But on the other side of the country at State University of New York at Binghamton, admissions officer Karen McCarthy also noticed "a substantial number of 'weepies' this year." Some evoke sympathy. Yet reactions to weepies are not necessarily positive. "Sincere ones tend to focus on how the student learned more about him/herself," she says. "Others are more of the 'poor pitiful me' variety."

Alan Kines, admissions director at Northeastern University in Boston, says his staff has seen "a big increase" in sob stories over the past two years. He blames a talk-show-laden "confessional culture."

At their best, though, applicant essays can stir admissions officers lulled by the soporific influence of hundreds of competent but unimaginative "McEssays," says P. Parke Muth, assistant dean of admissions at University of Virginia, Charlottesville.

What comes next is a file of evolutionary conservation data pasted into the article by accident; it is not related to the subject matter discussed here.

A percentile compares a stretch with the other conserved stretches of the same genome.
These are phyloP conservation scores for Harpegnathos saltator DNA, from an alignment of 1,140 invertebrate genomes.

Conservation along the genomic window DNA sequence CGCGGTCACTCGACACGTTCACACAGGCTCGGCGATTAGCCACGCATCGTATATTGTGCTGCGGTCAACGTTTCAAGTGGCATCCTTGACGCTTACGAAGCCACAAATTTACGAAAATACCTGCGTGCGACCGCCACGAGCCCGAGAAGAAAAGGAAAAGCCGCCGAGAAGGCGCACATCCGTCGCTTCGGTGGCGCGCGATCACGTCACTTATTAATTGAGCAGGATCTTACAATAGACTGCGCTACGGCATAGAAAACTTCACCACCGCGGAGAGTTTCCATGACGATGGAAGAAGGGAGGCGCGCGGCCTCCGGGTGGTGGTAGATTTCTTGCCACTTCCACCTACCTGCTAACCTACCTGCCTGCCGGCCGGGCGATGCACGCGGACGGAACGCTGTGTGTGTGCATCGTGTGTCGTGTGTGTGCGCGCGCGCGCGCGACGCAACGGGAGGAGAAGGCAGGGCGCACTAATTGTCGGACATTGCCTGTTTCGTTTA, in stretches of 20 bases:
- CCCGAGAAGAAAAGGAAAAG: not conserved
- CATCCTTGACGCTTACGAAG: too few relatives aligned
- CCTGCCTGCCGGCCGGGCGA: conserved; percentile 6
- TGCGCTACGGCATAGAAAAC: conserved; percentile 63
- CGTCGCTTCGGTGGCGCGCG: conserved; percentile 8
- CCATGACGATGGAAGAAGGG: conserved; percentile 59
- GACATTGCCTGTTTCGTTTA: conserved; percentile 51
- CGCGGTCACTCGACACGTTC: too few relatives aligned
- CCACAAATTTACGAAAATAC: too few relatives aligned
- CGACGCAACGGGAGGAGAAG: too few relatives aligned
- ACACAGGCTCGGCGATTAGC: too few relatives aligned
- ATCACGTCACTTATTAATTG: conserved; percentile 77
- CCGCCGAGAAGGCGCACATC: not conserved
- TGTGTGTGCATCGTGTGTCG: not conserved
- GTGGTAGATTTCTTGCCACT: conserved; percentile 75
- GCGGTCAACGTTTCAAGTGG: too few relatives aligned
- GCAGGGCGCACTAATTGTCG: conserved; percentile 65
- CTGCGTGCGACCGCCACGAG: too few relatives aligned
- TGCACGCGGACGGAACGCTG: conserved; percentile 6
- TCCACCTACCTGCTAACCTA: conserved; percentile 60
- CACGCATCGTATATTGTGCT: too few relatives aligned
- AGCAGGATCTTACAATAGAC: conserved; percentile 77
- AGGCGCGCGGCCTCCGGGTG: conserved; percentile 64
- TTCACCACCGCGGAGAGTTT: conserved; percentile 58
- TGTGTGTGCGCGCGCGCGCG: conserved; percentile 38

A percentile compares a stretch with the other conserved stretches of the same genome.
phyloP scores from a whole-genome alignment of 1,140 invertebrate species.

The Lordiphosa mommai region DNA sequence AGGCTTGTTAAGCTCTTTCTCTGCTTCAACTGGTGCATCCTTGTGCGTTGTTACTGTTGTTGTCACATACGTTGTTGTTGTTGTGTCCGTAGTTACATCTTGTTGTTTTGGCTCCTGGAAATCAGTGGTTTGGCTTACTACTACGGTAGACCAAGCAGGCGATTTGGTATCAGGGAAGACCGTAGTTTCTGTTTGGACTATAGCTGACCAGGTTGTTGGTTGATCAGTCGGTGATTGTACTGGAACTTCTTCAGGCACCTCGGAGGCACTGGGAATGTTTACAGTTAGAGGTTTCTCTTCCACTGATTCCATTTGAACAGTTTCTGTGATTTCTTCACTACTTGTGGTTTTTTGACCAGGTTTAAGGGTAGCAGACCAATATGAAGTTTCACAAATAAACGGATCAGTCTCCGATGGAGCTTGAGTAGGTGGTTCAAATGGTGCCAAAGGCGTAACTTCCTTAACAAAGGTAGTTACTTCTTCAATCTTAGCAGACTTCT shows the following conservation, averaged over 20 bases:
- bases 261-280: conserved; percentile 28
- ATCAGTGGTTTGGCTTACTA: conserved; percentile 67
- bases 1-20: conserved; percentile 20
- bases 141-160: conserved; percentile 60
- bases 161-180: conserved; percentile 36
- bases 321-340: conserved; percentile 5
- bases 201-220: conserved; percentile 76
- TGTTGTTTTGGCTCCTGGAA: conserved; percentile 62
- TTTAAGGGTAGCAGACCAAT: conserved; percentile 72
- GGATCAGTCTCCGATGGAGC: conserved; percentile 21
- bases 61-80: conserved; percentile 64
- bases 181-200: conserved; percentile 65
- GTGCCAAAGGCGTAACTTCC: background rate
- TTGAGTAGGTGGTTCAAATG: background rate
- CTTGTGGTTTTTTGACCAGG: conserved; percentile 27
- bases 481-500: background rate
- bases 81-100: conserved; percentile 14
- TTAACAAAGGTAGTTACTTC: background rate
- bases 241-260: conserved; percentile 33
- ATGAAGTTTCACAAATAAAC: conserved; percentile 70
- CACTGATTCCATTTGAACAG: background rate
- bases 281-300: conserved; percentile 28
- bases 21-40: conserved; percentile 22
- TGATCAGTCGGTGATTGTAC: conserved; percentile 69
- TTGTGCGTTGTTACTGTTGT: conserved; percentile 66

A McEssay neither helps nor hurts a student's chances of getting admitted, he says. But scattered amid the mass of McEssays and nuggets of gold are the sadly sappy - and the just plain awful. "Some are so terrible we almost cry," says Loyola Marymount's Marini. "It's just a sad indicator how badly the written word has fallen." He declines to offer examples, however.

Not so Gwynne Lynch, who shared excerpts from a few of the applications that made the leap into her file of about 100 of the best and worst she has seen over the past few years.